The National Assn. of Broadcasters has joined with other trade organizations in challenging a new law that limits the deductibility of lobbying as a business expense.The law, which took effect Jan. 1, requires either that trade associations pay a special “proxy tax” on coin spent for lobbying, or that a trade org inform its members that a portion of their dues are no longer tax-deductible. The law also requires trade groups to pay taxes for monitoring and research that may be used in lobbying. Lobbyist protests The American Society of Association Executives — a lobbying organization for lobbyists — filed suit this week to block the new law. Ten other groups, including the NAB, joined in the action. NAB general counsel Jeff Baumann said the provision of the new law requiring new taxes for monitoring and researching issues creates “a serious disincentive” against the NAB using its employees to assist federal and state lawmakers in research gathering. Baumann also expressed fear that smaller radio and TV stations might drop their NAB membership if they’re no longer permitted to deduct part of their annual dues for lobbying.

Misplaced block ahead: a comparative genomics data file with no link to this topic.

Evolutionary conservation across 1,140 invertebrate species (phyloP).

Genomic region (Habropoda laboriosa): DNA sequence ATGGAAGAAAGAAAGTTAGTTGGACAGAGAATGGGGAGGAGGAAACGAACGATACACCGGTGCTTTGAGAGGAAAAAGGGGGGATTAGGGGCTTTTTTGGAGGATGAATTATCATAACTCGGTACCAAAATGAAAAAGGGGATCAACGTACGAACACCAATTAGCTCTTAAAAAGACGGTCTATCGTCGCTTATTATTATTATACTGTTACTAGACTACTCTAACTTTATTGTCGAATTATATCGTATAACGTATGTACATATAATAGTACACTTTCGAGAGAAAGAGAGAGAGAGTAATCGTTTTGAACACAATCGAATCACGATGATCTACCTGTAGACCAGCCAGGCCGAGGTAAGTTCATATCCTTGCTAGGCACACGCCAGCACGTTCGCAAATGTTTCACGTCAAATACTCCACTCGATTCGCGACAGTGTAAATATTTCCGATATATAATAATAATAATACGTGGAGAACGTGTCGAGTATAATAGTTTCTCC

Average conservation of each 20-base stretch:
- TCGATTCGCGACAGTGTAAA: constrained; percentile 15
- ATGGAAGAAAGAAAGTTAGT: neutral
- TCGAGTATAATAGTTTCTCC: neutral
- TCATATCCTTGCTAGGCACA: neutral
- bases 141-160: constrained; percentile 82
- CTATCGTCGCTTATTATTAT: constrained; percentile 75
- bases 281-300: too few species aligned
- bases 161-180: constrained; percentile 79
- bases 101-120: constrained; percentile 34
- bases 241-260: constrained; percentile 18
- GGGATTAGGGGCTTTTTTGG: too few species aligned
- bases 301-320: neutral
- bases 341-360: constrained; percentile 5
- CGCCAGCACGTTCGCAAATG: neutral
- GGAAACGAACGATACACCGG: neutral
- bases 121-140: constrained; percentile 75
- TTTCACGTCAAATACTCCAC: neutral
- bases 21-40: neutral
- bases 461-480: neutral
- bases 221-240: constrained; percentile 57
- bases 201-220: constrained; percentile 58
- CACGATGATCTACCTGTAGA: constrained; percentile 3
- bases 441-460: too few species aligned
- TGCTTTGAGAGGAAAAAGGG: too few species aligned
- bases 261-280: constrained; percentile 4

- Triptyk Studios, New York, New York
- Petrol Advertising, Burbank, California
- Bridgewater Associates, Westport, Connecticut
- Company Confidential, Aspen, Colorado
- Save the Children, Fairfield, Connecticut